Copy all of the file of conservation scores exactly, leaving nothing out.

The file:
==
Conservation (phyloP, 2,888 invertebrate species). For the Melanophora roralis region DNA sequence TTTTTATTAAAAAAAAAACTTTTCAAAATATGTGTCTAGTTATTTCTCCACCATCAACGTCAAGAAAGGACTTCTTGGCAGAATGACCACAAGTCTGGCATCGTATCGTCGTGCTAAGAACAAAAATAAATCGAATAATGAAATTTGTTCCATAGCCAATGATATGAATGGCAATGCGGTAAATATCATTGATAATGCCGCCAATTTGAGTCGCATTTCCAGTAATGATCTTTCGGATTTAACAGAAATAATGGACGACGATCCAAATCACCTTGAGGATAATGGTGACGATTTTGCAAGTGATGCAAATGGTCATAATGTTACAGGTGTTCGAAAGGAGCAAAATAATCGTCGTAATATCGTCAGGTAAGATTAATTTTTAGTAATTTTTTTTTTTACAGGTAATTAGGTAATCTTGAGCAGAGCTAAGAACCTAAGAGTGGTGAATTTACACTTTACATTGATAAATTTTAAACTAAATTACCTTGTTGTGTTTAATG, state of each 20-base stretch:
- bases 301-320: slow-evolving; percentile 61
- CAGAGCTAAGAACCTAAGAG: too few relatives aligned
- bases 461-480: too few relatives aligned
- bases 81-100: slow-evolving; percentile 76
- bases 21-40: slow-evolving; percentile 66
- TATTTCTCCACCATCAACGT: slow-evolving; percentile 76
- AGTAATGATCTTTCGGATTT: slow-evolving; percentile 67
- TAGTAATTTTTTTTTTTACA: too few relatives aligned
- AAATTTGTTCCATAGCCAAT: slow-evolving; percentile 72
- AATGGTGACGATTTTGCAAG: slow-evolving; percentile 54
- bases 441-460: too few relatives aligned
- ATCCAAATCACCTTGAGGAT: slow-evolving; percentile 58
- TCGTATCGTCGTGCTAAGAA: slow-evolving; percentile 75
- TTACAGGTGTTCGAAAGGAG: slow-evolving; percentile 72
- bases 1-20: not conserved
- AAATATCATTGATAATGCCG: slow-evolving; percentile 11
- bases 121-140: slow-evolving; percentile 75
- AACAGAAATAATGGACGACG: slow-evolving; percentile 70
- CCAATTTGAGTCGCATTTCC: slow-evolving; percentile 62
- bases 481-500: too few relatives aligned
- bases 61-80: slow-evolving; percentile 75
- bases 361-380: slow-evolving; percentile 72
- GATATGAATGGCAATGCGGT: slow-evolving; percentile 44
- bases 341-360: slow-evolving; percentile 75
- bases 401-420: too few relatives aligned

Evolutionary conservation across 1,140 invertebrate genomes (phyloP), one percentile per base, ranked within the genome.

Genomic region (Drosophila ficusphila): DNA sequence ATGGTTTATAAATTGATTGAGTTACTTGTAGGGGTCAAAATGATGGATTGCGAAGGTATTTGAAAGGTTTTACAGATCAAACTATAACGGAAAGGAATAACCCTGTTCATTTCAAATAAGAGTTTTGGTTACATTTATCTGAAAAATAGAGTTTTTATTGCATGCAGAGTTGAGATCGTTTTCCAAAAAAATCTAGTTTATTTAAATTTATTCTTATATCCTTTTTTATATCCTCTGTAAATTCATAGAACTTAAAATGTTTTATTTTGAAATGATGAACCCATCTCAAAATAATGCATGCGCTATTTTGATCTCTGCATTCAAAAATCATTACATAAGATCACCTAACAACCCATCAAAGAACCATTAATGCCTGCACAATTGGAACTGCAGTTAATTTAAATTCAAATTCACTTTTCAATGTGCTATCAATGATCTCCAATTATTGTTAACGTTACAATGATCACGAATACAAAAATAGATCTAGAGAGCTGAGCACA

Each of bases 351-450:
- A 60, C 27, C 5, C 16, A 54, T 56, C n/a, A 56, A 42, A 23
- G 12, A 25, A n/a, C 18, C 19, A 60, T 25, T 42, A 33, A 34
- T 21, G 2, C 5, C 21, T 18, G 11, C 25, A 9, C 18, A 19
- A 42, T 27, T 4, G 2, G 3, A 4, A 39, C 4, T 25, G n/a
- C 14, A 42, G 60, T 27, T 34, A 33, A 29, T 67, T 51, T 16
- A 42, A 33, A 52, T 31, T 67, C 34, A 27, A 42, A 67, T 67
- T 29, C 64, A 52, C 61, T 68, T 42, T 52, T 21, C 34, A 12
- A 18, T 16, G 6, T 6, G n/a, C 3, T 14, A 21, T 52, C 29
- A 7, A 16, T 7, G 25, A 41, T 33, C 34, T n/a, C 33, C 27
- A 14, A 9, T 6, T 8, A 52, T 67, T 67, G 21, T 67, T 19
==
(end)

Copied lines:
Conservation (phyloP, 2,888 invertebrate species). For the Melanophora roralis region DNA sequence TTTTTATTAAAAAAAAAACTTTTCAAAATATGTGTCTAGTTATTTCTCCACCATCAACGTCAAGAAAGGACTTCTTGGCAGAATGACCACAAGTCTGGCATCGTATCGTCGTGCTAAGAACAAAAATAAATCGAATAATGAAATTTGTTCCATAGCCAATGATATGAATGGCAATGCGGTAAATATCATTGATAATGCCGCCAATTTGAGTCGCATTTCCAGTAATGATCTTTCGGATTTAACAGAAATAATGGACGACGATCCAAATCACCTTGAGGATAATGGTGACGATTTTGCAAGTGATGCAAATGGTCATAATGTTACAGGTGTTCGAAAGGAGCAAAATAATCGTCGTAATATCGTCAGGTAAGATTAATTTTTAGTAATTTTTTTTTTTACAGGTAATTAGGTAATCTTGAGCAGAGCTAAGAACCTAAGAGTGGTGAATTTACACTTTACATTGATAAATTTTAAACTAAATTACCTTGTTGTGTTTAATG, state of each 20-base stretch:
- bases 301-320: slow-evolving; percentile 61
- CAGAGCTAAGAACCTAAGAG: too few relatives aligned
- bases 461-480: too few relatives aligned
- bases 81-100: slow-evolving; percentile 76
- bases 21-40: slow-evolving; percentile 66
- TATTTCTCCACCATCAACGT: slow-evolving; percentile 76
- AGTAATGATCTTTCGGATTT: slow-evolving; percentile 67
- TAGTAATTTTTTTTTTTACA: too few relatives aligned
- AAATTTGTTCCATAGCCAAT: slow-evolving; percentile 72
- AATGGTGACGATTTTGCAAG: slow-evolving; percentile 54
- bases 441-460: too few relatives aligned
- ATCCAAATCACCTTGAGGAT: slow-evolving; percentile 58
- TCGTATCGTCGTGCTAAGAA: slow-evolving; percentile 75
- TTACAGGTGTTCGAAAGGAG: slow-evolving; percentile 72
- bases 1-20: not conserved
- AAATATCATTGATAATGCCG: slow-evolving; percentile 11
- bases 121-140: slow-evolving; percentile 75
- AACAGAAATAATGGACGACG: slow-evolving; percentile 70
- CCAATTTGAGTCGCATTTCC: slow-evolving; percentile 62
- bases 481-500: too few relatives aligned
- bases 61-80: slow-evolving; percentile 75
- bases 361-380: slow-evolving; percentile 72
- GATATGAATGGCAATGCGGT: slow-evolving; percentile 44
- bases 341-360: slow-evolving; percentile 75
- bases 401-420: too few relatives aligned

Evolutionary conservation across 1,140 invertebrate genomes (phyloP), one percentile per base, ranked within the genome.

Genomic region (Drosophila ficusphila): DNA sequence ATGGTTTATAAATTGATTGAGTTACTTGTAGGGGTCAAAATGATGGATTGCGAAGGTATTTGAAAGGTTTTACAGATCAAACTATAACGGAAAGGAATAACCCTGTTCATTTCAAATAAGAGTTTTGGTTACATTTATCTGAAAAATAGAGTTTTTATTGCATGCAGAGTTGAGATCGTTTTCCAAAAAAATCTAGTTTATTTAAATTTATTCTTATATCCTTTTTTATATCCTCTGTAAATTCATAGAACTTAAAATGTTTTATTTTGAAATGATGAACCCATCTCAAAATAATGCATGCGCTATTTTGATCTCTGCATTCAAAAATCATTACATAAGATCACCTAACAACCCATCAAAGAACCATTAATGCCTGCACAATTGGAACTGCAGTTAATTTAAATTCAAATTCACTTTTCAATGTGCTATCAATGATCTCCAATTATTGTTAACGTTACAATGATCACGAATACAAAAATAGATCTAGAGAGCTGAGCACA

Each of bases 351-450:
- A 60, C 27, C 5, C 16, A 54, T 56, C n/a, A 56, A 42, A 23
- G 12, A 25, A n/a, C 18, C 19, A 60, T 25, T 42, A 33, A 34
- T 21, G 2, C 5, C 21, T 18, G 11, C 25, A 9, C 18, A 19
- A 42, T 27, T 4, G 2, G 3, A 4, A 39, C 4, T 25, G n/a
- C 14, A 42, G 60, T 27, T 34, A 33, A 29, T 67, T 51, T 16
- A 42, A 33, A 52, T 31, T 67, C 34, A 27, A 42, A 67, T 67
- T 29, C 64, A 52, C 61, T 68, T 42, T 52, T 21, C 34, A 12
- A 18, T 16, G 6, T 6, G n/a, C 3, T 14, A 21, T 52, C 29
- A 7, A 16, T 7, G 25, A 41, T 33, C 34, T n/a, C 33, C 27
- A 14, A 9, T 6, T 8, A 52, T 67, T 67, G 21, T 67, T 19